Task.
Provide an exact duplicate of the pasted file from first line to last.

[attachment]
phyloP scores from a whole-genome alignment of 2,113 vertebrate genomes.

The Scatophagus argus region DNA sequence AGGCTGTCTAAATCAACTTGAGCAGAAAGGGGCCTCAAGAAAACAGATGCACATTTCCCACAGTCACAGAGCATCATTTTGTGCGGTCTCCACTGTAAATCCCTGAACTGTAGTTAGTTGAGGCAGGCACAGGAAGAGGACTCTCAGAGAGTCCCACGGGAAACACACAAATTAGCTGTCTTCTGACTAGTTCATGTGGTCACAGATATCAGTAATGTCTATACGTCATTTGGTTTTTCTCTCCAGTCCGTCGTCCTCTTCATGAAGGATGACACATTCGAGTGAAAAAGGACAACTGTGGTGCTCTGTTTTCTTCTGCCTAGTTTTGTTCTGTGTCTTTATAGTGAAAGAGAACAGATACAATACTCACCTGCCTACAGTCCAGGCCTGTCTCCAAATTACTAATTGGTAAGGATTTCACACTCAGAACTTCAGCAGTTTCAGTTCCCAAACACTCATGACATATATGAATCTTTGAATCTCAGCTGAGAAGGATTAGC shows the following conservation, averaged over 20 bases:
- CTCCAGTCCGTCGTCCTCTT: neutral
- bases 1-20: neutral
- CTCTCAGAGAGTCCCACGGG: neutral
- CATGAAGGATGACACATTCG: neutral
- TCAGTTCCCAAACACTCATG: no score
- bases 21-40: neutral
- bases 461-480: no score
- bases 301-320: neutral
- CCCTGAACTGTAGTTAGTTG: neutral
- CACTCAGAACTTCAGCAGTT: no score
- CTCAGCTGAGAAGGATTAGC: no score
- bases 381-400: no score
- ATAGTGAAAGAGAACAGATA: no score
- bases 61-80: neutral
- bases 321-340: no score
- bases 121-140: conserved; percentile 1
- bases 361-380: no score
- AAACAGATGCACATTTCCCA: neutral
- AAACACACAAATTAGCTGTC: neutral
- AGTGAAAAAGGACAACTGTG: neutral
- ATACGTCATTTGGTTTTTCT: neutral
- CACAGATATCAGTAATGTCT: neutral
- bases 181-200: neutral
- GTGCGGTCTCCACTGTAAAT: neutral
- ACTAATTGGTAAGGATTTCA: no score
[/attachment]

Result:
phyloP scores from a whole-genome alignment of 2,113 vertebrate genomes.

The Scatophagus argus region DNA sequence AGGCTGTCTAAATCAACTTGAGCAGAAAGGGGCCTCAAGAAAACAGATGCACATTTCCCACAGTCACAGAGCATCATTTTGTGCGGTCTCCACTGTAAATCCCTGAACTGTAGTTAGTTGAGGCAGGCACAGGAAGAGGACTCTCAGAGAGTCCCACGGGAAACACACAAATTAGCTGTCTTCTGACTAGTTCATGTGGTCACAGATATCAGTAATGTCTATACGTCATTTGGTTTTTCTCTCCAGTCCGTCGTCCTCTTCATGAAGGATGACACATTCGAGTGAAAAAGGACAACTGTGGTGCTCTGTTTTCTTCTGCCTAGTTTTGTTCTGTGTCTTTATAGTGAAAGAGAACAGATACAATACTCACCTGCCTACAGTCCAGGCCTGTCTCCAAATTACTAATTGGTAAGGATTTCACACTCAGAACTTCAGCAGTTTCAGTTCCCAAACACTCATGACATATATGAATCTTTGAATCTCAGCTGAGAAGGATTAGC shows the following conservation, averaged over 20 bases:
- CTCCAGTCCGTCGTCCTCTT: neutral
- bases 1-20: neutral
- CTCTCAGAGAGTCCCACGGG: neutral
- CATGAAGGATGACACATTCG: neutral
- TCAGTTCCCAAACACTCATG: no score
- bases 21-40: neutral
- bases 461-480: no score
- bases 301-320: neutral
- CCCTGAACTGTAGTTAGTTG: neutral
- CACTCAGAACTTCAGCAGTT: no score
- CTCAGCTGAGAAGGATTAGC: no score
- bases 381-400: no score
- ATAGTGAAAGAGAACAGATA: no score
- bases 61-80: neutral
- bases 321-340: no score
- bases 121-140: conserved; percentile 1
- bases 361-380: no score
- AAACAGATGCACATTTCCCA: neutral
- AAACACACAAATTAGCTGTC: neutral
- AGTGAAAAAGGACAACTGTG: neutral
- ATACGTCATTTGGTTTTTCT: neutral
- CACAGATATCAGTAATGTCT: neutral
- bases 181-200: neutral
- GTGCGGTCTCCACTGTAAAT: neutral
- ACTAATTGGTAAGGATTTCA: no score